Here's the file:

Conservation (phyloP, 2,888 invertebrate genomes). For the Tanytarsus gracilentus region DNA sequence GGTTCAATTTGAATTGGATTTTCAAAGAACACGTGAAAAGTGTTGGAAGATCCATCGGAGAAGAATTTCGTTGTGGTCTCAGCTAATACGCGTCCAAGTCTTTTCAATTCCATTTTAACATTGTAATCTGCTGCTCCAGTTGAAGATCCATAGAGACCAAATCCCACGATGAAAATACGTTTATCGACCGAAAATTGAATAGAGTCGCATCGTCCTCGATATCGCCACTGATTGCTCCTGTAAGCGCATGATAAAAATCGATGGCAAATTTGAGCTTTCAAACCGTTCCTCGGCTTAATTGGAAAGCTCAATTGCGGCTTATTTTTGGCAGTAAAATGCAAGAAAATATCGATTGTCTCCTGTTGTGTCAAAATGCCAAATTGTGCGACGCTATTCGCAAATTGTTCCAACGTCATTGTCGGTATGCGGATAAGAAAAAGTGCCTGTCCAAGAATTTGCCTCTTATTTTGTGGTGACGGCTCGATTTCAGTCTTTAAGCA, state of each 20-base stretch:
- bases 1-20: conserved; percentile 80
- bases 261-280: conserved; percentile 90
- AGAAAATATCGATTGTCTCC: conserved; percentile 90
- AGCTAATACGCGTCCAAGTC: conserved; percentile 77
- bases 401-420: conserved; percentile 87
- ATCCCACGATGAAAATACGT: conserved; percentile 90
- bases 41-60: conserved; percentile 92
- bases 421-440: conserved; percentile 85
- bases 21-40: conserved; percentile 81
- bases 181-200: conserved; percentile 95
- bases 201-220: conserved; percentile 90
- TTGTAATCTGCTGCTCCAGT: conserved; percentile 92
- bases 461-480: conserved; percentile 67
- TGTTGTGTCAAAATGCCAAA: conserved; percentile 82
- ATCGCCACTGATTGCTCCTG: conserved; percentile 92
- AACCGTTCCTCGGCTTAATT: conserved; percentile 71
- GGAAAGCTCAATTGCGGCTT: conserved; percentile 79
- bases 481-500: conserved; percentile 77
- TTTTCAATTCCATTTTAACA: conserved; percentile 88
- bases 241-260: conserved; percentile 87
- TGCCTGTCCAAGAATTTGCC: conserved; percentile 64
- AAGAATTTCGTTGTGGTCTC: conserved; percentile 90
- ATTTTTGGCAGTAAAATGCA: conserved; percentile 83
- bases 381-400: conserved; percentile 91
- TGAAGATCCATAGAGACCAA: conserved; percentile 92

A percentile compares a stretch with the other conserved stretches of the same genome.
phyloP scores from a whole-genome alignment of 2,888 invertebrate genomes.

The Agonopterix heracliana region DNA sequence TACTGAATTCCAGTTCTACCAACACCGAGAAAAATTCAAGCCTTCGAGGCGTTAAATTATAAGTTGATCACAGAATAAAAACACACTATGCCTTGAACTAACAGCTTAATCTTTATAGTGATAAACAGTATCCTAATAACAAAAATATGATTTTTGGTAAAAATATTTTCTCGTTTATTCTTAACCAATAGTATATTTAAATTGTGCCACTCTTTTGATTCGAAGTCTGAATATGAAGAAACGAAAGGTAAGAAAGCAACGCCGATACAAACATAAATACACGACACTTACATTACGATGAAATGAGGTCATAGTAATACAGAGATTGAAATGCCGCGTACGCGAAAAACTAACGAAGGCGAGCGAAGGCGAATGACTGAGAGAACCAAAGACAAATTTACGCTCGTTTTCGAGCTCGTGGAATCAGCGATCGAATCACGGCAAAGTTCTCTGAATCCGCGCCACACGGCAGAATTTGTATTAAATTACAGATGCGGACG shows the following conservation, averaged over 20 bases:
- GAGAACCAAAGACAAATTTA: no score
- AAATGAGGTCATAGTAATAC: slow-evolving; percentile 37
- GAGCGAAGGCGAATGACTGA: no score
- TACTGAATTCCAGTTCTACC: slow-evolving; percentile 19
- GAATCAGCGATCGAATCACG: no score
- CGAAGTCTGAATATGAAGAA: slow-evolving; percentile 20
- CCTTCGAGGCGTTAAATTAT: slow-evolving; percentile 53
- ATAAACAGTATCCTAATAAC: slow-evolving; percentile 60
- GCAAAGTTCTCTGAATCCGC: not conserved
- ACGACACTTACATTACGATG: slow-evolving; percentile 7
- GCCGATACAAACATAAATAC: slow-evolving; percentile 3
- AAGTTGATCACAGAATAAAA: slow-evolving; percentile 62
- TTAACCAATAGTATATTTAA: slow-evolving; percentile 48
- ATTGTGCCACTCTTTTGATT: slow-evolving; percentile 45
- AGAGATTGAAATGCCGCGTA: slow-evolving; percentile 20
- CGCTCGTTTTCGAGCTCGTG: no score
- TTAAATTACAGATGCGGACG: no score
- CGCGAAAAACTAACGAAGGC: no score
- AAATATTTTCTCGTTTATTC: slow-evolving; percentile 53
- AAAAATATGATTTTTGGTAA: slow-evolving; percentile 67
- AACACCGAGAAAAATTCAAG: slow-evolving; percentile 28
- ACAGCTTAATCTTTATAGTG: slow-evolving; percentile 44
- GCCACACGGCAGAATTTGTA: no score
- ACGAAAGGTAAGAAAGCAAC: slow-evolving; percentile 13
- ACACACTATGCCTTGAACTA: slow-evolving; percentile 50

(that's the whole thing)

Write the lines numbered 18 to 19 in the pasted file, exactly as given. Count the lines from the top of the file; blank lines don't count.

- GGAAAGCTCAATTGCGGCTT: conserved; percentile 79
- bases 481-500: conserved; percentile 77